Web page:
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Frustrated? Not anymore

During Jeff’s Frustrated? session I talked about having expectations from others in my team and becoming frustrated when I didn’t know how to help them fulfill my, and what I thought were also their, expectations. An idea I had already tested was to try to find out why they didn’t fulfill them. I asked them “Why didn’t you accomplish this?” and “How can I help?”, but for some reason that didn’t give me a lot to work with. I encountered what I perceived as passivity and excuses.

During the CITCON session, the discussion had quite strange dynamics. The initial session set-up was to present my frustration, and then get questions from Jeff until I would go “Aha…”. However, the other participants quickly jumped into the conversation and offered solutions that worked for them or thought would work for me. So I ended up getting a lot of solutions when I had provided very limited information on my challenge. That’s interesting, don’t you think? We tend to offer solutions to people before we understand very well what the problem is. I might have done the same with my team! Now I work on getting more information about the problem instead.

Based on what I had picked up from the session, I tried a new approach. I was much more open about how I felt about the situation, what I was thinking about it, how I perceived their outcomes. And they opened up. So I listened to them. I learned that one person interpreted my feedback as quite harsh and that he couldn’t clearly see the benefits of doing what I asked. I learned that another person gets discouraged when she doesn’t see she’s progressing. This helps me focus on addressing the challenges and impediments the people in my team are actually facing. I think I have a much better starting point now.
During that session, I learned to look at my situation from a new perspective and I heard some questions which I want to ask more when working with people to help them improve their skills:

  • How would an observer know the difference?
  • When this happens, what would you do?
  • Is this helpful?
  • How have you tested your theory?
  • What are you expecting to happen?

And some others inspired by the ladder of inference model (picture below)

Although opening up about my challenge put me in what could be seen as a vulnerable position, and I could have felt misunderstood and “attacked” with questions, and fed with others’ solutions for what might have been completely different problems, it didn’t feel like that to me. I was calm, I was consciously paying attention to the questions Jeff and others were asking (so that I could “steal” them for later), and I was focused on creating a dialogue which I could continue with my team.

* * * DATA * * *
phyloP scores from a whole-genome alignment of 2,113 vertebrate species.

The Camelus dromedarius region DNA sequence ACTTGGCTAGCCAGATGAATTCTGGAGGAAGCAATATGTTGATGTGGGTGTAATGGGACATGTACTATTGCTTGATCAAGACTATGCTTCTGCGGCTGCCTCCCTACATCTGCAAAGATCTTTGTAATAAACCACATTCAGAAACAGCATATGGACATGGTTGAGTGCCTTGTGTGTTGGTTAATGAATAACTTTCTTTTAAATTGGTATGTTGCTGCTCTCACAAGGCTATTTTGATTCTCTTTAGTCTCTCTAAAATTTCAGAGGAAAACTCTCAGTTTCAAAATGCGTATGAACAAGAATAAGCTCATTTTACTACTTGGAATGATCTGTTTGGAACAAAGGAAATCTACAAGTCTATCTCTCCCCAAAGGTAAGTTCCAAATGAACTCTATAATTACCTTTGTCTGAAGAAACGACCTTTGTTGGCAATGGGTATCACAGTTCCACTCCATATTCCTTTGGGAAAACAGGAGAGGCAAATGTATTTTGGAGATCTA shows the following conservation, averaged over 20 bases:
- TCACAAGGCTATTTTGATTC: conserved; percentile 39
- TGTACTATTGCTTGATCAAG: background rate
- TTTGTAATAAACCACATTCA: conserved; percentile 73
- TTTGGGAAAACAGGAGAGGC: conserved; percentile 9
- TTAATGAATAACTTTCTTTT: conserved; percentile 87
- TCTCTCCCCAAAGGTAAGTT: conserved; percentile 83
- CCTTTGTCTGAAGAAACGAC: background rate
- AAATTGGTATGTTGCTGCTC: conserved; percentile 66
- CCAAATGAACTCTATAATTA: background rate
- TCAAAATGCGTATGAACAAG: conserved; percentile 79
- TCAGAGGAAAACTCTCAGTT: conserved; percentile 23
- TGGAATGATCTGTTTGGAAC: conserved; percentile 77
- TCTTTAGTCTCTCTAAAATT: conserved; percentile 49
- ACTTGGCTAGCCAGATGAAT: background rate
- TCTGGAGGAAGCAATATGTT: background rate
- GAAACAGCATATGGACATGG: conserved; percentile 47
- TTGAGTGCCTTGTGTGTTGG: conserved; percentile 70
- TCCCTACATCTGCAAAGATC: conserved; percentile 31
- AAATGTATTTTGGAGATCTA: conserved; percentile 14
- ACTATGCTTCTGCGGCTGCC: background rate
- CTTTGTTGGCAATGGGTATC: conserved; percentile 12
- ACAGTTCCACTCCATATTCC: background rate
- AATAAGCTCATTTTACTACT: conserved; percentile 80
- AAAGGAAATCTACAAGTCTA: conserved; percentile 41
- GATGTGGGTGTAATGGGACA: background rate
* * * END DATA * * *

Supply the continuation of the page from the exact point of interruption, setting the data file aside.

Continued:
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Our collective knowledge is important

Since I’ve read Tacit and explicit knowledge, I’ve started to grow aware of the importance of our collective knowledge. After this event, this aspect was reinforced for me. It seems to me like the focus was not on what I know or on what someone else knows. It was on what we, as a group can learn, and how we can facilitate the sharing of knowledge within the group. Because I think the testing field and, more generally, the software development field, will not improve with one individual who is a genius and solves all our problems. From what I see, it improves as the collective knowledge of the practitioners expands and deepens. So we need not only to enhance our own knowledge, but to share it and spread it around. Environments where this cross-pollination of knowledge happens seem to be non-trivial to create. And is seems to me that this open space format, and in particular CITCON, is an experiment with a way of creating such an environment.

A friend told me he is very happy that many people from Cluj saw how this format can work. I think that striving for more communities diverse enough and skilled enough to self-organize this kind of events is an important step forward. Having local communities is convenient, because there are no travelling costs involved. I really hope we go in that direction in Cluj, and also more widely.

We’ll see what comes out of experiments like these on the long run.
So, see you at more events like this, hopefully!

PS: Thanks to everyone involved in making the conference happen.

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One response to “Another perspective on Citcon 2016”

  1. Adina says:

    Great article Ale!

    It made me think of the the critical mass of drivers attending an open space conference in order to have high quality sessions. Thanks for sharing your thoughts.